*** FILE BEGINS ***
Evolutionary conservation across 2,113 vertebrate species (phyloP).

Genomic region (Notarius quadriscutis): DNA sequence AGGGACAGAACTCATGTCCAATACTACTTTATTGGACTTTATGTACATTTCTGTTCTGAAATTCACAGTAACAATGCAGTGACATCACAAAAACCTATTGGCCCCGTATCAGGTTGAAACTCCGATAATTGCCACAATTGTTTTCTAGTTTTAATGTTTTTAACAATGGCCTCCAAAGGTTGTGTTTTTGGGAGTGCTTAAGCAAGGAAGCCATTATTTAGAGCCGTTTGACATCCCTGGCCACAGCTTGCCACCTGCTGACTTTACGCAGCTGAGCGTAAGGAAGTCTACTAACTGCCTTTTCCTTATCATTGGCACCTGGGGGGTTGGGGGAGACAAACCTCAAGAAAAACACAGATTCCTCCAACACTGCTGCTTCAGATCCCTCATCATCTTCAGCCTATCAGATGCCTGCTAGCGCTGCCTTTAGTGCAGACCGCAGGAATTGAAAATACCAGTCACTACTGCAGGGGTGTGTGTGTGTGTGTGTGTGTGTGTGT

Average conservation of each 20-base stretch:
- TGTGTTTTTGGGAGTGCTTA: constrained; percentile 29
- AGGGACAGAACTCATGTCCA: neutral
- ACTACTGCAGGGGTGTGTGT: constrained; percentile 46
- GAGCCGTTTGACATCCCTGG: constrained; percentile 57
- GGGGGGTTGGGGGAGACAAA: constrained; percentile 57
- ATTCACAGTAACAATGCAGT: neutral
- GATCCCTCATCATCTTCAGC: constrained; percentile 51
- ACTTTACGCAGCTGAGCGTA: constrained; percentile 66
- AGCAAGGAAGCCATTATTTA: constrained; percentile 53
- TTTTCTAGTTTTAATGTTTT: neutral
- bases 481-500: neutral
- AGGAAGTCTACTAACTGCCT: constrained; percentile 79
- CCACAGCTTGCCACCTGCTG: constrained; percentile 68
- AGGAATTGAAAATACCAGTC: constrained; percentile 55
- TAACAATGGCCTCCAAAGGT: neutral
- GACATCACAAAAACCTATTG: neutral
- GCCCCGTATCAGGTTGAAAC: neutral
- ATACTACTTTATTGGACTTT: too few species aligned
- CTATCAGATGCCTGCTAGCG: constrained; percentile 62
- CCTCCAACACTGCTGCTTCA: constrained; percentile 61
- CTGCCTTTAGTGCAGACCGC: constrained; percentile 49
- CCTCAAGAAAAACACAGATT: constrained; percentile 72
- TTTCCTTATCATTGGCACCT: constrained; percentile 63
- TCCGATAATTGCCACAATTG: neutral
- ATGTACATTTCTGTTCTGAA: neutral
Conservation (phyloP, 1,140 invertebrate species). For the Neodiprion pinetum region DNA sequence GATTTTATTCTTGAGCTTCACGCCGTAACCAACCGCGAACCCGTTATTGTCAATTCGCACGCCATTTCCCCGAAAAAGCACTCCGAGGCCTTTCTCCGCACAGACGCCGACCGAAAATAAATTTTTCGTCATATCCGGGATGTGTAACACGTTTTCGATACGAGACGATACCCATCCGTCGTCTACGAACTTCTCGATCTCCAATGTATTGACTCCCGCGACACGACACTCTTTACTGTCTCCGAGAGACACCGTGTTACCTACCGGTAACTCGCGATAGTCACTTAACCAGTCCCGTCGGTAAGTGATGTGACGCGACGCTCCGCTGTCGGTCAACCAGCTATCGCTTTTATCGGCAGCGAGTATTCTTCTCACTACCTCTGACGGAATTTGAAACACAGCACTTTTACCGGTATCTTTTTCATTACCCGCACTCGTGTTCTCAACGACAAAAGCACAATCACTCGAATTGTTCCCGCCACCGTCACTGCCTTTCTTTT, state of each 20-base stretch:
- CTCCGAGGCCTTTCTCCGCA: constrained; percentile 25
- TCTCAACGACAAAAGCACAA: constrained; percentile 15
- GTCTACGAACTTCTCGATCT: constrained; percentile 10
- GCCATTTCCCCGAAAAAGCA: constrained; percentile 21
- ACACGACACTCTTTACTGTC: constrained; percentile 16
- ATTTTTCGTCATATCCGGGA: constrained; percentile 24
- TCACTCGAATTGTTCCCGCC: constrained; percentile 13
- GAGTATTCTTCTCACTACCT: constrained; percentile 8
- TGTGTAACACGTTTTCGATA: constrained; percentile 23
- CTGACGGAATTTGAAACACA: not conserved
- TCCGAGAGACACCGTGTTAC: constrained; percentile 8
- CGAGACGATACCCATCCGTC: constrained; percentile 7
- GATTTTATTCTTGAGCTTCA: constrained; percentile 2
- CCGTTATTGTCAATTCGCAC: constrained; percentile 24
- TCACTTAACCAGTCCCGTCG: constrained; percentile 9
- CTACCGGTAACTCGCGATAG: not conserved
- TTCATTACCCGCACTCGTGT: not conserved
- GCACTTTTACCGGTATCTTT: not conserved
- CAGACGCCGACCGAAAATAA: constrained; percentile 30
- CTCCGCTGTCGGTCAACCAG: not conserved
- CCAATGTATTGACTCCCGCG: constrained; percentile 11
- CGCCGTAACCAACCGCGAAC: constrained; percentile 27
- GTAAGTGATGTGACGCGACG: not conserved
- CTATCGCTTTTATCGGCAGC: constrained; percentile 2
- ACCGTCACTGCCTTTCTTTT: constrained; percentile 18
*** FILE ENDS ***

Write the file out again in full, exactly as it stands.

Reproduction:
Evolutionary conservation across 2,113 vertebrate species (phyloP).

Genomic region (Notarius quadriscutis): DNA sequence AGGGACAGAACTCATGTCCAATACTACTTTATTGGACTTTATGTACATTTCTGTTCTGAAATTCACAGTAACAATGCAGTGACATCACAAAAACCTATTGGCCCCGTATCAGGTTGAAACTCCGATAATTGCCACAATTGTTTTCTAGTTTTAATGTTTTTAACAATGGCCTCCAAAGGTTGTGTTTTTGGGAGTGCTTAAGCAAGGAAGCCATTATTTAGAGCCGTTTGACATCCCTGGCCACAGCTTGCCACCTGCTGACTTTACGCAGCTGAGCGTAAGGAAGTCTACTAACTGCCTTTTCCTTATCATTGGCACCTGGGGGGTTGGGGGAGACAAACCTCAAGAAAAACACAGATTCCTCCAACACTGCTGCTTCAGATCCCTCATCATCTTCAGCCTATCAGATGCCTGCTAGCGCTGCCTTTAGTGCAGACCGCAGGAATTGAAAATACCAGTCACTACTGCAGGGGTGTGTGTGTGTGTGTGTGTGTGTGTGT

Average conservation of each 20-base stretch:
- TGTGTTTTTGGGAGTGCTTA: constrained; percentile 29
- AGGGACAGAACTCATGTCCA: neutral
- ACTACTGCAGGGGTGTGTGT: constrained; percentile 46
- GAGCCGTTTGACATCCCTGG: constrained; percentile 57
- GGGGGGTTGGGGGAGACAAA: constrained; percentile 57
- ATTCACAGTAACAATGCAGT: neutral
- GATCCCTCATCATCTTCAGC: constrained; percentile 51
- ACTTTACGCAGCTGAGCGTA: constrained; percentile 66
- AGCAAGGAAGCCATTATTTA: constrained; percentile 53
- TTTTCTAGTTTTAATGTTTT: neutral
- bases 481-500: neutral
- AGGAAGTCTACTAACTGCCT: constrained; percentile 79
- CCACAGCTTGCCACCTGCTG: constrained; percentile 68
- AGGAATTGAAAATACCAGTC: constrained; percentile 55
- TAACAATGGCCTCCAAAGGT: neutral
- GACATCACAAAAACCTATTG: neutral
- GCCCCGTATCAGGTTGAAAC: neutral
- ATACTACTTTATTGGACTTT: too few species aligned
- CTATCAGATGCCTGCTAGCG: constrained; percentile 62
- CCTCCAACACTGCTGCTTCA: constrained; percentile 61
- CTGCCTTTAGTGCAGACCGC: constrained; percentile 49
- CCTCAAGAAAAACACAGATT: constrained; percentile 72
- TTTCCTTATCATTGGCACCT: constrained; percentile 63
- TCCGATAATTGCCACAATTG: neutral
- ATGTACATTTCTGTTCTGAA: neutral
Conservation (phyloP, 1,140 invertebrate species). For the Neodiprion pinetum region DNA sequence GATTTTATTCTTGAGCTTCACGCCGTAACCAACCGCGAACCCGTTATTGTCAATTCGCACGCCATTTCCCCGAAAAAGCACTCCGAGGCCTTTCTCCGCACAGACGCCGACCGAAAATAAATTTTTCGTCATATCCGGGATGTGTAACACGTTTTCGATACGAGACGATACCCATCCGTCGTCTACGAACTTCTCGATCTCCAATGTATTGACTCCCGCGACACGACACTCTTTACTGTCTCCGAGAGACACCGTGTTACCTACCGGTAACTCGCGATAGTCACTTAACCAGTCCCGTCGGTAAGTGATGTGACGCGACGCTCCGCTGTCGGTCAACCAGCTATCGCTTTTATCGGCAGCGAGTATTCTTCTCACTACCTCTGACGGAATTTGAAACACAGCACTTTTACCGGTATCTTTTTCATTACCCGCACTCGTGTTCTCAACGACAAAAGCACAATCACTCGAATTGTTCCCGCCACCGTCACTGCCTTTCTTTT, state of each 20-base stretch:
- CTCCGAGGCCTTTCTCCGCA: constrained; percentile 25
- TCTCAACGACAAAAGCACAA: constrained; percentile 15
- GTCTACGAACTTCTCGATCT: constrained; percentile 10
- GCCATTTCCCCGAAAAAGCA: constrained; percentile 21
- ACACGACACTCTTTACTGTC: constrained; percentile 16
- ATTTTTCGTCATATCCGGGA: constrained; percentile 24
- TCACTCGAATTGTTCCCGCC: constrained; percentile 13
- GAGTATTCTTCTCACTACCT: constrained; percentile 8
- TGTGTAACACGTTTTCGATA: constrained; percentile 23
- CTGACGGAATTTGAAACACA: not conserved
- TCCGAGAGACACCGTGTTAC: constrained; percentile 8
- CGAGACGATACCCATCCGTC: constrained; percentile 7
- GATTTTATTCTTGAGCTTCA: constrained; percentile 2
- CCGTTATTGTCAATTCGCAC: constrained; percentile 24
- TCACTTAACCAGTCCCGTCG: constrained; percentile 9
- CTACCGGTAACTCGCGATAG: not conserved
- TTCATTACCCGCACTCGTGT: not conserved
- GCACTTTTACCGGTATCTTT: not conserved
- CAGACGCCGACCGAAAATAA: constrained; percentile 30
- CTCCGCTGTCGGTCAACCAG: not conserved
- CCAATGTATTGACTCCCGCG: constrained; percentile 11
- CGCCGTAACCAACCGCGAAC: constrained; percentile 27
- GTAAGTGATGTGACGCGACG: not conserved
- CTATCGCTTTTATCGGCAGC: constrained; percentile 2
- ACCGTCACTGCCTTTCTTTT: constrained; percentile 18